The coronavirus pandemic has altered the future of American business. The virus-driven disruption has proved more profound than anything imagined by Silicon Valley, costing more jobs than in any year since the Great Depression. But there’s also good news, as Americans’ instinctive entrepreneurial spirit is driving growth and innovation: 4.4 million new business applications were recorded by census data in 2020, compared with roughly 3.5 million in 2019. Self-employment, pummeled at first, has recovered more rapidly than conventional salaried jobs, as more Americans reinvent themselves as entrepreneurs.
To be sure, the initial impact of the pandemic favored big chains and accelerated the already dangerous corporate concentration in technology—Amazon tripled its profits in the third quarter of 2020 and the top seven tech firms added $3.4 trillion in value last year. This in turn has made all business, as well as ordinary Americans, subject to manipulation by the handful of “platforms” that control the primary means of communication. Meanwhile, lockdowns drove an estimated 160,000 small businesses out of existence and left those that survived to face “an existential threat,” according to the Harvard Business Review.
Like pandemics of the past, the current one, according to Berkeley economists Laura Tyson and Jan Mischke, has already driven new investments in technology that could reverse the long-term decline in U.S. productivity. Low real estate prices could spark a return to street-level enterprise, even in places like Manhattan that have long been ultra-costly.
But the focus of opportunity is more likely to be found in the suburbs and exurbs, as well as in the middle of the country. The movement of populations away from the big urban centers started before COVID, but a recent study in CityLab notes that it has since accelerated in places like California’s Inland Empire, the Hudson Valley, and the New Jersey suburbs. Overall, according to demographer Wendell Cox, offices on the fringe have recovered far faster than those in the largest urban cores like Manhattan, San Francisco, Chicago, and Houston.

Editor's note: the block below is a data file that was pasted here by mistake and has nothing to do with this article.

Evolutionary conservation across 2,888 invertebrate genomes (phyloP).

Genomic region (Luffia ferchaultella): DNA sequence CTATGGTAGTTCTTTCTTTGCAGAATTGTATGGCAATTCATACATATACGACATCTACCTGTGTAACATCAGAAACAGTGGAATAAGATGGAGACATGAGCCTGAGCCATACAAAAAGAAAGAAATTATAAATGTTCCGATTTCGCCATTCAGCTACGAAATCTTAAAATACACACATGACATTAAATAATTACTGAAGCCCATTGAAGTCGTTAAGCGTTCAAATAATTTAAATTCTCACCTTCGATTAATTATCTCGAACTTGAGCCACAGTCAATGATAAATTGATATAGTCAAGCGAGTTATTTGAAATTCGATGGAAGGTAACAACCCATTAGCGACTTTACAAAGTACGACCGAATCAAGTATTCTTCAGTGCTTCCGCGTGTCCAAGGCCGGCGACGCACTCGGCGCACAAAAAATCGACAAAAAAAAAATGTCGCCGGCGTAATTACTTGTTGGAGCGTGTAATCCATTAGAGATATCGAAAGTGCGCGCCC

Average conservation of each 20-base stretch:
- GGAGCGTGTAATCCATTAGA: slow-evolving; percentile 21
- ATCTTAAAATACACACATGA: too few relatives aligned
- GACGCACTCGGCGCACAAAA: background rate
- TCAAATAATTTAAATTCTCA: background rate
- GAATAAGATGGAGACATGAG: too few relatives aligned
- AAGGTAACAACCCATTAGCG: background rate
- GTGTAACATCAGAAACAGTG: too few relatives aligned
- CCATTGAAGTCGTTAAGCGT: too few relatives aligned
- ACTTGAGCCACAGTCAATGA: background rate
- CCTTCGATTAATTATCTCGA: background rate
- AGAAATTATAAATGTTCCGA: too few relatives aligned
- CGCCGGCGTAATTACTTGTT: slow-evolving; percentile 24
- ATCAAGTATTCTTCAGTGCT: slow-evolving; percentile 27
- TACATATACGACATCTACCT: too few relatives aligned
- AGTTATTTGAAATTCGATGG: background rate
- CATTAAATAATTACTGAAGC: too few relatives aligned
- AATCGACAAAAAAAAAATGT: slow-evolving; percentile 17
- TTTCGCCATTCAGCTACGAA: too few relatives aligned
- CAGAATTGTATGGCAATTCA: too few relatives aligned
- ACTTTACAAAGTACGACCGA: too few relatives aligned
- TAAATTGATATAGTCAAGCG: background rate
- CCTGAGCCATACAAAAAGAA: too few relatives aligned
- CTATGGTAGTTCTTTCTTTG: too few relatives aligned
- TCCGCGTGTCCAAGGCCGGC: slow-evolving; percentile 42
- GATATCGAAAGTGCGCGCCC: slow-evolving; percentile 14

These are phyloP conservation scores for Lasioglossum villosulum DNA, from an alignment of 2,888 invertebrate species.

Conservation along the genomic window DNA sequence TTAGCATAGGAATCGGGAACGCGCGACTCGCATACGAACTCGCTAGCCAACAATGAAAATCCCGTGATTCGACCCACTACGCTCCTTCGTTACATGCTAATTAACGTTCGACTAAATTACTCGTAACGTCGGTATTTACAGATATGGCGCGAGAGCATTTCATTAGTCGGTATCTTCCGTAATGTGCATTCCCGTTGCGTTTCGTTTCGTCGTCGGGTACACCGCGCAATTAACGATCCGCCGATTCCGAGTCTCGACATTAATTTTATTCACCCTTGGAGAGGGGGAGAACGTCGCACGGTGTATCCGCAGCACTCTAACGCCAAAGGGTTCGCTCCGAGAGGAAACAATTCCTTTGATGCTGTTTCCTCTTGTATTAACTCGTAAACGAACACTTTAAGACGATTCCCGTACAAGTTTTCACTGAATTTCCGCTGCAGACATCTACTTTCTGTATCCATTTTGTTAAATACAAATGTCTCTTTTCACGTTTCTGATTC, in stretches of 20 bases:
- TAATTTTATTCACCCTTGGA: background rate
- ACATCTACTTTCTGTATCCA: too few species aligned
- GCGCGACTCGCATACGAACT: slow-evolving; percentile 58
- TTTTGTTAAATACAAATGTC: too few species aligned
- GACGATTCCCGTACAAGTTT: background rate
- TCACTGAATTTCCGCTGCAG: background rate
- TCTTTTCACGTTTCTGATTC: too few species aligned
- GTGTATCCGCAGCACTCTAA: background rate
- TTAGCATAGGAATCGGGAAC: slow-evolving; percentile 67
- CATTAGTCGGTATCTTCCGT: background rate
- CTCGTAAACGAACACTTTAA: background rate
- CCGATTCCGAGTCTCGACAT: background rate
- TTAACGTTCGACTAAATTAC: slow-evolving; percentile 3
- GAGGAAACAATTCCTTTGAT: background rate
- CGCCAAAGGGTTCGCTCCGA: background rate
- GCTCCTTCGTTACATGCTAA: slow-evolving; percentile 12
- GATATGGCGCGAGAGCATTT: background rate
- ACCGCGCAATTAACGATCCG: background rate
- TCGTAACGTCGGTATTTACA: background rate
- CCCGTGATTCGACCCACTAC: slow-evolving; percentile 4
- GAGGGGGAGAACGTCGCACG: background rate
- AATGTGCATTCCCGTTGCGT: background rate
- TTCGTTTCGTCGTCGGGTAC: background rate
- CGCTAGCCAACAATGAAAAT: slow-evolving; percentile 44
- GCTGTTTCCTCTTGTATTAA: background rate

The geography of work has changed as well. Upward of 30% of those who plan to work remotely after the pandemic, notes a recent Upwork survey, plan to do so outside the house: in coffee houses, coworking spaces, or other office environments closer to home. This has created a new market for suburban office spaces, real estate investor Andrew Segal told me. He sees remote offices filling with workers who may be tired of working at home but do not want to go back to their long commutes. Segal has recently purchased properties in the suburban commuter sheds around Chicago, New York, Phoenix, and Colorado Springs. “The problem is called COVID, but it’s really about commuting,” suggested Segal, who is based in Houston. “People now know they can get their work done from somewhere else that’s easier to get to than Manhattan, downtown Houston, Chicago, or Los Angeles.”
Businesses are following the trend. Between September 2019 and September 2020, according to the firm American Communities and based on federal data, inner cities experienced nearly a 10% loss in jobs, while outer suburbs, exurbs, and rural areas fared far better. According to Jay Garner, president of Site Selectors Guild, companies are looking increasingly at smaller cities and even rural locations rather than in the big core cities. Indeed, seven of the top 10 midsize cities preferred for new investments include not just sunbelt boomtowns but heartland cities like Columbus, Des Moines, Indianapolis, and Kansas City.
Analysis by Zen Business this year found that the best places for small businesses in terms of taxes, survivability, and regulation were overwhelmingly in the South, parts of the Great Plains, Utah, and across the Midwest. Places like the Bay Area, New York, and Southern California crowded the bottom of the list. In some cities like San Francisco, even opening an ice cream shop has become subject to unendurable, endless regulatory reviews. Many heartland cities are exploiting this opportunity, with some offering generous bonuses to telecommuters from the coasts.